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Petrella, F. (1990). Analytical Archaeology in Freud's Latter Phase. Rivista Psicoanal., 36(4):956-970.

(1990). Rivista di Psicoanalisi, 36(4):956-970

Analytical Archaeology in Freud's Latter Phase Language Translation

Fausto Petrella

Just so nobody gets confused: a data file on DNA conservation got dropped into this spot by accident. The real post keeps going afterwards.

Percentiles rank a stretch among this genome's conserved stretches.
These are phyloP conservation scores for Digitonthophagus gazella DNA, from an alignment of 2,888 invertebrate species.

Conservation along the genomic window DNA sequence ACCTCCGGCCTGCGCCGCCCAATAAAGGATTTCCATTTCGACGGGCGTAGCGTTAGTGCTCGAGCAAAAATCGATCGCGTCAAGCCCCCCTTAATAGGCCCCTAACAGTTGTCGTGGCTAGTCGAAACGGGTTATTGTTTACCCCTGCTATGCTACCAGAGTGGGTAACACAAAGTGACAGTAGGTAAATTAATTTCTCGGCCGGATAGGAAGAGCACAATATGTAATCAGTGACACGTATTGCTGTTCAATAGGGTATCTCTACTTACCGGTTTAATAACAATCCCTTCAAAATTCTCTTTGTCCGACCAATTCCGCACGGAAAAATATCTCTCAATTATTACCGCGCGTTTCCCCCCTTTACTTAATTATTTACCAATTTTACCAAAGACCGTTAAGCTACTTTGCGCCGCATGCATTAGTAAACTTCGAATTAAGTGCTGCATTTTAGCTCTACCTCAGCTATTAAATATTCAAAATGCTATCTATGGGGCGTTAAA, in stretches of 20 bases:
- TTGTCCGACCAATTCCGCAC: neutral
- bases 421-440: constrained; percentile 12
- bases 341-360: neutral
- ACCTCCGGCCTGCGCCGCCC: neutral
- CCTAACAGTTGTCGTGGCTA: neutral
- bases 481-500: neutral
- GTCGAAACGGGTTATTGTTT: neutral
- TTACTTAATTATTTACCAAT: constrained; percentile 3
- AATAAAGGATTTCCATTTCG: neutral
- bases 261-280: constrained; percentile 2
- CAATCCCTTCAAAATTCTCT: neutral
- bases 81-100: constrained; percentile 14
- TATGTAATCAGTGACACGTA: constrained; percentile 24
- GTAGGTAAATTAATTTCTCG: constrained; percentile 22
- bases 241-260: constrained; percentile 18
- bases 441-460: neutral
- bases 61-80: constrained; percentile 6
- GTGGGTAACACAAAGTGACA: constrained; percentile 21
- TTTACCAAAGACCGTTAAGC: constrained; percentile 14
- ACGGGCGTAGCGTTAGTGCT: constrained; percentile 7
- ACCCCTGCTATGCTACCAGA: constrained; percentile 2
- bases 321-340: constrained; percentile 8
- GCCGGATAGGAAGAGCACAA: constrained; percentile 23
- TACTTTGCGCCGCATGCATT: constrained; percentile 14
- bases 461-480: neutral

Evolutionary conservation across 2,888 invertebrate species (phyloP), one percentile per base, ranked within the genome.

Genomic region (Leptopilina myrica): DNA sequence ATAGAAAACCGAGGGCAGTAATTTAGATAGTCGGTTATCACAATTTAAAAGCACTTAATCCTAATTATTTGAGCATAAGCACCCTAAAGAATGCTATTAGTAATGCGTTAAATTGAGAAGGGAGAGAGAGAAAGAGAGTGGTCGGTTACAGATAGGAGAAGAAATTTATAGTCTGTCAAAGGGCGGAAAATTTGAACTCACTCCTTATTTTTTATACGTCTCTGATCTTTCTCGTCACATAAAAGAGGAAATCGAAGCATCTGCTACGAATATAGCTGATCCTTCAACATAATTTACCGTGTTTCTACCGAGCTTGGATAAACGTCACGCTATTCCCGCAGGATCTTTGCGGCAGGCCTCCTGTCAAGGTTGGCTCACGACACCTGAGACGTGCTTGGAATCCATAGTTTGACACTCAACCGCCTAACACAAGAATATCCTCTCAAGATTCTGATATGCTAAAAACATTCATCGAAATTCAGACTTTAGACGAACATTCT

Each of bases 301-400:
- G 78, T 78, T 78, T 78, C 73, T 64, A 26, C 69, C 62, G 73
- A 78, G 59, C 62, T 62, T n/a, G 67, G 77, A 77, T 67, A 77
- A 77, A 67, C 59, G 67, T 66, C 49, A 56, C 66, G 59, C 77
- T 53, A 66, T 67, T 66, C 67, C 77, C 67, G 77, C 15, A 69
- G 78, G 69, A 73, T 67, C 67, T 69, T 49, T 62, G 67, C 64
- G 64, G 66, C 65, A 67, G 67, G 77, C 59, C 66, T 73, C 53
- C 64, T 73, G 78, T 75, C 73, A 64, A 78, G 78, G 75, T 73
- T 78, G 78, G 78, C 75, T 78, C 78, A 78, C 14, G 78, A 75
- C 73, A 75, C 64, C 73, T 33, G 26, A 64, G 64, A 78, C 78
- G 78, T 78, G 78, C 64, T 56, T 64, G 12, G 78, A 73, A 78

Strictly speaking, it is impossible to fit a discussion of the conclusions of Freudian thought, and of the theoretical and clinical positions reached at the end of his long life, into so little space. All the more so because contemporary perspectives on Freud's work do not allow us to view his thought as solely progressive in nature, as developing consistently through the accumulation of one discovery after another: first the significance of dreams, of the unconscious, and of infantile sexuality, and then the second topic, the death instinct, the splitting of the ego, and so on. Whoever studies Freud realizes that the theoretical positions reached towards the end of his life are often developments and conceptualizations of approaches already present from an early date, and sometimes from the very beginning: except that they had not been treated systematically as theories and given that true status as concepts, which could transform them into tools for everybody to use.

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